Part one of this review is here.
‘It’s always strange to be back. There is something about even flying into Russian airspace that makes me relax. I’m not weird in Russia.’
So says Faith Zanetti, the first person narrator of Neat Vodka. She feels a bit like I do when I go to Russia.
Interestingly the reason why she’s not weird in Russia is that
Nice to see a novelist refusing to fall for the myth of Russian spirituality in comparison to Western materialism.
Reminds me of a conversation I had with my Russian landlady in Moscow in the first year of this century. She had just returned from visiting her children, who had emigrated to the United States. I asked her how it was, on which she launched into a tirade against US consumerism. Then, without batting an eyelid or embracing irony, she glanced at my bag by the door and said ‘That’s a lovely bag. Where did you get it? How much was it? I’d like one’.
When Faith Zanetti arrives at Sheremetevo airport she notices a young glamorous Russian coming off the same London flight with her mother:
Mama’s hair was dyed and set, her sunglasses had been bought yesterday and she was dressed in the soft beiges and greys of enormous wealth. I smiled. Good for her. This woman, now in her 60s, must have grown up under Communism, queued for every last item of food in the 1980s, probably went out on the street with all her belongings —forks, tacky ornaments, lampshades— and laid them on a tea towel in the hope that some foreigner would buy them
… Her husband very likely died of drink years ago. And now she’s on a shopping trip to London with her daughter. Good for her.Neat Vodka, p. 23
The book that Faith is reading on the plane en route to taking up her foreign correspondent position in Moscow is
my predecessor’s “Whither Russia?” book about the beginning of the Yeltsin era. I remember us all feeling that as Russia’s democracy emerged from the darkness of totalitarianism just about anything could happen. Would the Communists take over again? Would they get a nationalist lunatic who would start randomly executing everyone vaguely swarthy? Or would freedom triumph and herald a new age of higher living standards, flourishing arts and sciences and chickens in every pot?Neat Vodka, p. 23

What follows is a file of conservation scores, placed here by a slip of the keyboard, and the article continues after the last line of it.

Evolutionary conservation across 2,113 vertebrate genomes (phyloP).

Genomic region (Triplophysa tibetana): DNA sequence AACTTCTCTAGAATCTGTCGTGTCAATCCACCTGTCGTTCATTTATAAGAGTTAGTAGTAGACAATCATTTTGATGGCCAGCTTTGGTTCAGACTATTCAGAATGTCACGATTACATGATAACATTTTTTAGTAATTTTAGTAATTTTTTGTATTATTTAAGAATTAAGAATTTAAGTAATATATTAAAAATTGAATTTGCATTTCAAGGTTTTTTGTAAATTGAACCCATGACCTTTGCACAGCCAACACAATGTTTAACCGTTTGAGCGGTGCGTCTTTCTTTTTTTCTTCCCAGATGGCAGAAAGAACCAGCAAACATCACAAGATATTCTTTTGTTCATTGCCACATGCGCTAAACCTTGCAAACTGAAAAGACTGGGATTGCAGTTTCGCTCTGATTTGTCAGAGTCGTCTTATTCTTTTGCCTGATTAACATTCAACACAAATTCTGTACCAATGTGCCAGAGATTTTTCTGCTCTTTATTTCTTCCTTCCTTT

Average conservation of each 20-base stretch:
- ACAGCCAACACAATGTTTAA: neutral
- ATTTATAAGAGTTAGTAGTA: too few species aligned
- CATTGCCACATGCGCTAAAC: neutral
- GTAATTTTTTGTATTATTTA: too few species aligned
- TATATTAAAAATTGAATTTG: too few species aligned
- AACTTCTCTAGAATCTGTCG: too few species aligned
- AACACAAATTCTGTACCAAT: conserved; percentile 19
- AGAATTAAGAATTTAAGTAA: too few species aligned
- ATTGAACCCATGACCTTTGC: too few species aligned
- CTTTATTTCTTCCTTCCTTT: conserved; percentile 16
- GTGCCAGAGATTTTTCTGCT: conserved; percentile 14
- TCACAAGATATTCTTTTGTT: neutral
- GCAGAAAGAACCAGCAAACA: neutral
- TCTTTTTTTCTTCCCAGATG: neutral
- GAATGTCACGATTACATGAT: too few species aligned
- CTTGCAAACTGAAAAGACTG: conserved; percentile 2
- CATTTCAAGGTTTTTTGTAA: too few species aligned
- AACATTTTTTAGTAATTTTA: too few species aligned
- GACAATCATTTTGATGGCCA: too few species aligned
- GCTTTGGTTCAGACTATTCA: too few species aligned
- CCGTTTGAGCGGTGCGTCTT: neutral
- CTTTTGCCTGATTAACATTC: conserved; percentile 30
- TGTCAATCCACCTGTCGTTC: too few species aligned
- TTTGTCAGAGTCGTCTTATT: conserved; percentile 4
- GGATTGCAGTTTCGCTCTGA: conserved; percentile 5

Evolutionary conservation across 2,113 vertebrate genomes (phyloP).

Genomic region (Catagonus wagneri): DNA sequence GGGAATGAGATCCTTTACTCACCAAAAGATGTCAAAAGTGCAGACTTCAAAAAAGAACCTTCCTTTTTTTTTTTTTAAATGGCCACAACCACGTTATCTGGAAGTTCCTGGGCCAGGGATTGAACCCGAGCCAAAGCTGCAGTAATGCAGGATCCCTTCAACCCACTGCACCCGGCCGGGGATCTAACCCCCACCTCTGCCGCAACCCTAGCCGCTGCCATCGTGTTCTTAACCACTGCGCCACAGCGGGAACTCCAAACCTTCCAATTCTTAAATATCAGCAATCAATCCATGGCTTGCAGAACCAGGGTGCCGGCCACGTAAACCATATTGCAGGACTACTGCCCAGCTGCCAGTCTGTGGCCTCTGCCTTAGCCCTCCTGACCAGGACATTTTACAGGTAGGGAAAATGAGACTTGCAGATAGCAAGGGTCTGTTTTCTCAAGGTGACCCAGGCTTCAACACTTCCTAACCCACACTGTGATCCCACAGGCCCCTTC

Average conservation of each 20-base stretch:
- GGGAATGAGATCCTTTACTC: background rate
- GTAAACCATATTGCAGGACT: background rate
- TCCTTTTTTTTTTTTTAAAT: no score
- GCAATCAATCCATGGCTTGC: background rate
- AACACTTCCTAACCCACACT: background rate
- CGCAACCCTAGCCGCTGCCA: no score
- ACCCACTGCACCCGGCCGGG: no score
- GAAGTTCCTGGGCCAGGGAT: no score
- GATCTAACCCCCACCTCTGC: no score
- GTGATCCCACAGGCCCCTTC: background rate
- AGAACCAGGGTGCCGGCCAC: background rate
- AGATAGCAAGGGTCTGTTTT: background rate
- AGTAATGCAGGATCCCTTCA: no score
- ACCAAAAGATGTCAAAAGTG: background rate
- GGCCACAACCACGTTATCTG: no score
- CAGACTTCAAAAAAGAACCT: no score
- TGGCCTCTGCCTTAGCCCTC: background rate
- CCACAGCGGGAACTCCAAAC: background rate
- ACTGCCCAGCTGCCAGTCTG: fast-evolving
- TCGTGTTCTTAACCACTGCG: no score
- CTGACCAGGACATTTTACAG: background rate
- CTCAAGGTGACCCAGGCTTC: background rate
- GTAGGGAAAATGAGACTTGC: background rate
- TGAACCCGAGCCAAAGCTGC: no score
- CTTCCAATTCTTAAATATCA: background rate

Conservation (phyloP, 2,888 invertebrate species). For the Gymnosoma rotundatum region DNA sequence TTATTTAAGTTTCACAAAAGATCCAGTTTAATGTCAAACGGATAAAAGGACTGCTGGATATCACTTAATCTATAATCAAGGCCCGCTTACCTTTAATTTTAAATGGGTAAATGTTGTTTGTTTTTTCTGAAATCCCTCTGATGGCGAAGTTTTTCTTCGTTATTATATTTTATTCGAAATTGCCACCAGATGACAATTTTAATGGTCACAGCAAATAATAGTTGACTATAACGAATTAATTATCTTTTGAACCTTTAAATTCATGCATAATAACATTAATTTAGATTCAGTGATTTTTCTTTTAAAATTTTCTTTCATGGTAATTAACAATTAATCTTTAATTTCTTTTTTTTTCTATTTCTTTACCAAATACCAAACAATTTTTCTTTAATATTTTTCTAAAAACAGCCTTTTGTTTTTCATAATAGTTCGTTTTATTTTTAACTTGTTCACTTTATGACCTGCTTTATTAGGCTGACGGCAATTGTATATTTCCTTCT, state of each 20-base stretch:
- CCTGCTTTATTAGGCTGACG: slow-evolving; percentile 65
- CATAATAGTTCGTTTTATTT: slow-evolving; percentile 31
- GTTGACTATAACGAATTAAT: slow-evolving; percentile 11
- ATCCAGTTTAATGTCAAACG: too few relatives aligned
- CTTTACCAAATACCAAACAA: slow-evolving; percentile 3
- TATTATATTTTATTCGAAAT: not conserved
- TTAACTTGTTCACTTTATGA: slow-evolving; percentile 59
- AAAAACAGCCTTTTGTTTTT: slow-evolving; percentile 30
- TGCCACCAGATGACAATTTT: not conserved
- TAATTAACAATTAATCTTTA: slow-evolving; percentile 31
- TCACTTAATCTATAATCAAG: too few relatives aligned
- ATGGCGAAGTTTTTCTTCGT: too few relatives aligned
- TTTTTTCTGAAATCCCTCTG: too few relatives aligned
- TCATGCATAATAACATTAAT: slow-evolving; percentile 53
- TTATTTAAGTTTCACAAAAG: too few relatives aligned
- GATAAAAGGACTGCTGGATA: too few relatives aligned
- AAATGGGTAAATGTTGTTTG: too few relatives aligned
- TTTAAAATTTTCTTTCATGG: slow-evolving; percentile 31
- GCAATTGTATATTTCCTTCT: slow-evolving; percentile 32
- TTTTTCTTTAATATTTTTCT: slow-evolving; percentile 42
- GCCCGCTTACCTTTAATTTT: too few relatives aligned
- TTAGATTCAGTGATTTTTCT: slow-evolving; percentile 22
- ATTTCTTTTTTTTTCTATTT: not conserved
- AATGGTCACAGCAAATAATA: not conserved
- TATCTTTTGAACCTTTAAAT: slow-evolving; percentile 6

I could go on too much here about Blundy’s knack for nailing the things that old Soviet/Russia hands remember. I like the way she lands at Sheremetevo, and not Domodedevo where most international flights now arrive.
For at Sheremetyevo airport nothing has changed in 20 years. The ceiling here is a design that centres around the non-stick cake tin. There are one million of them glued on up there, and there are even light bulbs in about 40 of them. It is very bleak and gloomy and smoky and, well, basically, Russian.Neat Vodka, p. 26
She is then driven on the straight road that goes south from Sheremetevo to Red Square, right down Moscow’s main street, on which I was privileged to live for a few months in the early 1990s.
… down Tverskaya, the road that used to be Gorky Street. Well, it was Tverskaya under the tsars, then Gorky Street, now it’s Tverskaya again. The Tsarist nostalgia makes me sad. Communism did have its downsides (gulags and what have you) but there was a lot that was wonderful about it and the tsars certainly did need getting rid of. The idea that a beautiful royal future for Russia was obliterated by the Communists is certainly a pile of crap. We trundled past Gucci, Louis Vuitton and all that stuff, the glittering shopfronts blurred by the rain. The shop where I once stood for four hours for cheese is now a Benetton. In those days there was white cheese and yellow cheese. I once asked what the cheese was, meaning what type of cheese, and the warty shop assistant scowled at me as if I was mad. “It’s cheese”, she said.Neat Vodka, p. 30